"Anything like this is always storytelling, as you know. And I went intending to make a documentary that was always gonna be about their work in Africa and then a little bit about where they are at in life. And I knew that everything wasn't entirely rosy behind the scenes."
In snippets released by ITV, Meghan and Harry speak of the emotional toll being in such an enormously high profile relationship has taken.
"I really tried to adopt this British sensibility of a stiff upper lip. I tried, I really tried. But I think that what that does internally is probably really damaging,” a tearful Meghan says at one point.
And the couple’s vulnerability became all too apparent to Bradby.
"I think the reality I found was just a couple that just seemed a bit bruised and vulnerable," Bradby said. "I think with mental health...we have to be very careful with what words you use, but that was the story I found. And it seemed the right journalistic thing to do, to try and tell that story as empathetically as I could. And you know as well as I do, as a journalist, there are different moments. And that just felt like the approach I should take on this occasion."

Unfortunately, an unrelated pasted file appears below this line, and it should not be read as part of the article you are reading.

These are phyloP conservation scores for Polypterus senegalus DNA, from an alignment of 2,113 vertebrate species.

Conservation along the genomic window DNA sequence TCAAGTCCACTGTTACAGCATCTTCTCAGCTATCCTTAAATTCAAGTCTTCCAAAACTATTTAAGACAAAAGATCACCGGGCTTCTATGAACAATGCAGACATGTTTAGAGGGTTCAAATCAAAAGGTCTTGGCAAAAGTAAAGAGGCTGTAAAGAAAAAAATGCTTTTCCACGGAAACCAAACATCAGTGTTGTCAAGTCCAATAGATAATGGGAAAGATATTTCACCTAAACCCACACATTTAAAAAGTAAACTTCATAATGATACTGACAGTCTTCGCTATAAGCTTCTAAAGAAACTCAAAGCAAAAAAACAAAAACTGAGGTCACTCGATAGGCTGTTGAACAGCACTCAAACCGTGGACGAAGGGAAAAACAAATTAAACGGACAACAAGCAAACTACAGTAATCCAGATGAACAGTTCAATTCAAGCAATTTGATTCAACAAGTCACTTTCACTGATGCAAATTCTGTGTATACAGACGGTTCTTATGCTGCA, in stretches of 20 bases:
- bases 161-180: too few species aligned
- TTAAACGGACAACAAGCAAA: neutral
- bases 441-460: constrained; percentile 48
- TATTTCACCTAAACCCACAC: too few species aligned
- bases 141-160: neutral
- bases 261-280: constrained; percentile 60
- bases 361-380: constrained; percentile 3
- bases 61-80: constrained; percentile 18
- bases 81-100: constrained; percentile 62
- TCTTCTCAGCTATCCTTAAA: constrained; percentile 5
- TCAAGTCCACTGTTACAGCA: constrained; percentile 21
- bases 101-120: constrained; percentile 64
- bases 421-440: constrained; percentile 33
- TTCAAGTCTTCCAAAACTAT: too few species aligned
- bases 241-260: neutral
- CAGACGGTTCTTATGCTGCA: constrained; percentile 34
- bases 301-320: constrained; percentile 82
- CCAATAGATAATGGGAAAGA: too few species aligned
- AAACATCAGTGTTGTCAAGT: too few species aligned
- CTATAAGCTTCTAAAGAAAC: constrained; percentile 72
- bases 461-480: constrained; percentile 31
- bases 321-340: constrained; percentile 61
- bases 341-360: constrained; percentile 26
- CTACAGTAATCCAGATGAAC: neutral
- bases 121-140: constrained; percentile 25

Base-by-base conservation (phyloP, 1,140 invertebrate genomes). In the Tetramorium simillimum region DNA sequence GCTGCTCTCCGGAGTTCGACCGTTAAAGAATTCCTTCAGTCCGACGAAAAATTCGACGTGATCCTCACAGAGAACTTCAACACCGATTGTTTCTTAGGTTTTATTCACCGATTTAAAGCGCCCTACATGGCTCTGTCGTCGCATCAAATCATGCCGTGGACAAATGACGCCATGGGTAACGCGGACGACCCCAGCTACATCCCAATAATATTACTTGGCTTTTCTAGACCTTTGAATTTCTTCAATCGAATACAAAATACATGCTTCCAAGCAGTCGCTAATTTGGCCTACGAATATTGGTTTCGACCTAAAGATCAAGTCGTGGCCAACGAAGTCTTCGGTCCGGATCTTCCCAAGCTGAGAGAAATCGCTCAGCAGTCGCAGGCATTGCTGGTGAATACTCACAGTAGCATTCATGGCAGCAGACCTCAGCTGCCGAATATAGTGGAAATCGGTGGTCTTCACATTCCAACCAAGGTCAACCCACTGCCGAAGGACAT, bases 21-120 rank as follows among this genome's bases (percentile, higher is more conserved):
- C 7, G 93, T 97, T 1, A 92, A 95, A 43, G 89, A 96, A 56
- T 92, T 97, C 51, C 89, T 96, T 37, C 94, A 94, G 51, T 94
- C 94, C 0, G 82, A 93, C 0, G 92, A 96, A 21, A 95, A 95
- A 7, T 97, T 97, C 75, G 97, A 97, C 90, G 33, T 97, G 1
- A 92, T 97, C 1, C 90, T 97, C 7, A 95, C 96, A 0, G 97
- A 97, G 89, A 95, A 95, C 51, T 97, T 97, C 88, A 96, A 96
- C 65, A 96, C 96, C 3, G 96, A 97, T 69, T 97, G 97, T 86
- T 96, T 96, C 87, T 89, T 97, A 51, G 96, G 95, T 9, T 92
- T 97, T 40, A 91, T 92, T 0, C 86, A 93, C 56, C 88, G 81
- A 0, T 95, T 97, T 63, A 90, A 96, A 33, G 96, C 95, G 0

Another snippet form the doco sees Meghan open up about the huge pressure of balancing life as a royal and that of a new mother to her son, Archie.
"Look, any woman especially when they are pregnant, you're really vulnerable and so that was made really challenging, and then when you have a new born - you know... And especially as a woman, it's a lot. So you add this on top of just trying to be a new mom or trying to be a newlywed..."
The 38-year-old added: "And, also thank you for asking, because not many people have asked if I'm OK. But it's a very real thing to be going through behind the scenes."
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